But the governor has declined even to make public Vornado’s proposal or one reportedly submitted to him by JDS Development Group, another real estate company. His fix for the existing trouble beneath the Garden widens that same underground corridor — but without making it any easier for people to get in or out of the station, a root cause of overcrowding and stampedes. Instead of natural light, he envisions LED screens on the ceiling, displaying puffy clouds and blue skies.
As Vishaan Chakrabarti, a New York architect, recently put it: “I think people would rather see an actual blue sky than one on TV.”
Vornado, according to people who have reviewed its plan, proposed splitting costs between the company and the public. State officials working under Mr. Cuomo have argued that developers making money by leasing retail space at Penn Station should be able to pay for improvements themselves, a concept that smacks of President Trump’s fantasy of the private sector alone solving the nation’s infrastructure crisis.
Mr. Cuomo, as Mr. Christie did by rejecting the tunnels, can insist he is saving the public money and simply being pragmatic in declining Vornado’s more ambitious plan. Companies should contribute their fair share. But the public is mostly paying for the revamp of Farley, which will cost $1.6 billion and still not solve the station’s biggest headaches.
The biggest of them all remains Madison Square Garden, which, sitting atop the rail hub, smothers its real future. Mr. Chakrabarti has a way to repurpose that aging arena: Strip it down and create a glass pavilion for a newly light-filled train station. A new Garden could then be erected inside Farley, beside Amtrak. Sooner rather than later, the Garden’s owners, the Dolan family, will need a better arena, and the chance to move next door will be gone. Mr. Chakrabarti has said the Dolans expressed interest in the proposal, which need not undermine Mr. Cuomo’s Farley makeover or Vornado’s proposed intervention along 33rd Street. All three plans could, and should, work together.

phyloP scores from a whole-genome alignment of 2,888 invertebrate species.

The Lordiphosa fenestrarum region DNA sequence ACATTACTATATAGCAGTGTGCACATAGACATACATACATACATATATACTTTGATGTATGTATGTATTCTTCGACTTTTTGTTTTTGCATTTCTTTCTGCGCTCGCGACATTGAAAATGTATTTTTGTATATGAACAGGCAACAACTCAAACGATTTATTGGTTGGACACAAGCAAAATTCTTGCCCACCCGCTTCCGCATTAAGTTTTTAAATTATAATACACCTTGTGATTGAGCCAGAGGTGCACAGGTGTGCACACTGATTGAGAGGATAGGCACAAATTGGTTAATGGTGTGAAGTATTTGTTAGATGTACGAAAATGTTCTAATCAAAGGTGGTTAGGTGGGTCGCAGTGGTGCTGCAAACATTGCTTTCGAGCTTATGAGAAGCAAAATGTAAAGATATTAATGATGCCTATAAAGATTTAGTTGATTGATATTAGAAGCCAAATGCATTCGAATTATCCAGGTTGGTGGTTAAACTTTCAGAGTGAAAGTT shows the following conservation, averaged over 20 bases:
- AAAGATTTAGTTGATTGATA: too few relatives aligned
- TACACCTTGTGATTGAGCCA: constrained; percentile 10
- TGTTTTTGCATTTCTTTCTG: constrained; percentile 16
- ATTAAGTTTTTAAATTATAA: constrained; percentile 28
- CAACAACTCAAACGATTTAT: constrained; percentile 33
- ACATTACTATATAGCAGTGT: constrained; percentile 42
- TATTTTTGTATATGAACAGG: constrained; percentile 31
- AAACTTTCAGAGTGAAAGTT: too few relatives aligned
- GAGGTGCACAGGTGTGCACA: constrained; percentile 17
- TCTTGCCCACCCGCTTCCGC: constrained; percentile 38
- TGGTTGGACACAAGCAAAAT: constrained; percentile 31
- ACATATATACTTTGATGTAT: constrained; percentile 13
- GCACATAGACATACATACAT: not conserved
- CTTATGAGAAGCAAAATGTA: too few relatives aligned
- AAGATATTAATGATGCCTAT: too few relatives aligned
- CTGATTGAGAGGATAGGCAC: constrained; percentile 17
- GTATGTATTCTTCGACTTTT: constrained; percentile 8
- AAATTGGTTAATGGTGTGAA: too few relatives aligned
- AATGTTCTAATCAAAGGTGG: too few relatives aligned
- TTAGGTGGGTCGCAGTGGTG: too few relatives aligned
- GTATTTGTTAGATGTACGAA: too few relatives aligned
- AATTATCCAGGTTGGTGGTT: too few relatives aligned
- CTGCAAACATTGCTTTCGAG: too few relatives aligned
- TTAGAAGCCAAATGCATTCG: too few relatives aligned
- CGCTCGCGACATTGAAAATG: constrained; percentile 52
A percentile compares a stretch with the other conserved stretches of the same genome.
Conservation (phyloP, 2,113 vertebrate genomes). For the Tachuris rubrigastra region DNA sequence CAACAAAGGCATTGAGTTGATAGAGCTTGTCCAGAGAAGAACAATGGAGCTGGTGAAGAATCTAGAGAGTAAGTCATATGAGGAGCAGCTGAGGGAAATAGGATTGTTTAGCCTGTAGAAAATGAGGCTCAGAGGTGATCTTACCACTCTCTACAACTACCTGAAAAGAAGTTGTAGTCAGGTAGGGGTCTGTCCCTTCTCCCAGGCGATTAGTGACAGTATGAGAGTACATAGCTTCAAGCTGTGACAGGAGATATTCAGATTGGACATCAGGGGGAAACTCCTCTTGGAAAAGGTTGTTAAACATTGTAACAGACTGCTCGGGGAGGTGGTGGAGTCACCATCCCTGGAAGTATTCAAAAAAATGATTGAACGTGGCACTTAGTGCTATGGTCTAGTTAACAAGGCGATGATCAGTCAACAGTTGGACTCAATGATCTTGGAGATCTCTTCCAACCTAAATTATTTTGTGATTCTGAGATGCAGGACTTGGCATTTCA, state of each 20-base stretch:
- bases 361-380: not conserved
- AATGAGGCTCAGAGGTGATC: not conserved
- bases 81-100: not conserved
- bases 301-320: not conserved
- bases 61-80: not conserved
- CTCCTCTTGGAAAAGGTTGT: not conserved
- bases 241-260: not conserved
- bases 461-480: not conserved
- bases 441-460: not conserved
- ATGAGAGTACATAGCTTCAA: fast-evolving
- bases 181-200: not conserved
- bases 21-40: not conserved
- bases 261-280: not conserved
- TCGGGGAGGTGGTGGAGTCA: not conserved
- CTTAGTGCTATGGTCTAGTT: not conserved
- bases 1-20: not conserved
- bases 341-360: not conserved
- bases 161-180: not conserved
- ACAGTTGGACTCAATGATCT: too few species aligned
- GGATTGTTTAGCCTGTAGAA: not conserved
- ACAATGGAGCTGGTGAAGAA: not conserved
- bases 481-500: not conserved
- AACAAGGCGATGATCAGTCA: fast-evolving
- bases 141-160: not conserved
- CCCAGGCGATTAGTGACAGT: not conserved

But Mr. Cuomo seems to have dropped the ball with the Dolans, too.
There is the added complication of Gateway, the latest plan for passenger tunnels under the Hudson, which awaits federal funding and will require an expansion of Penn Station along 31st Street, a prospect the Farley project hardly begins to address.
Gateway is the nation’s most pressing infrastructure project. Millions of lives and a big chunk of the country’s economy depend on it. A chastened Mr. Christie is suddenly singing the tunnels’ praises, whispering their urgency, or so he says, in President Trump’s ear. Steven Roth, the founder and chairman of Vornado, is an old friend and adviser to Mr. Trump on infrastructure. He understands as well as anyone both the need for Gateway and an improved Penn Station.
This situation presents Mr. Cuomo with a unique opportunity. Mr. Roth, James L. Dolan and he can tackle the whole of Penn Station. They really don’t need anybody else in the room.
They can all benefit by so doing, none more obviously than the New York governor, who could become a true political legend by — and this is what matters most — delivering the public what he promised, which Farley alone won’t achieve: a 21st-century station finally worthy of this great city.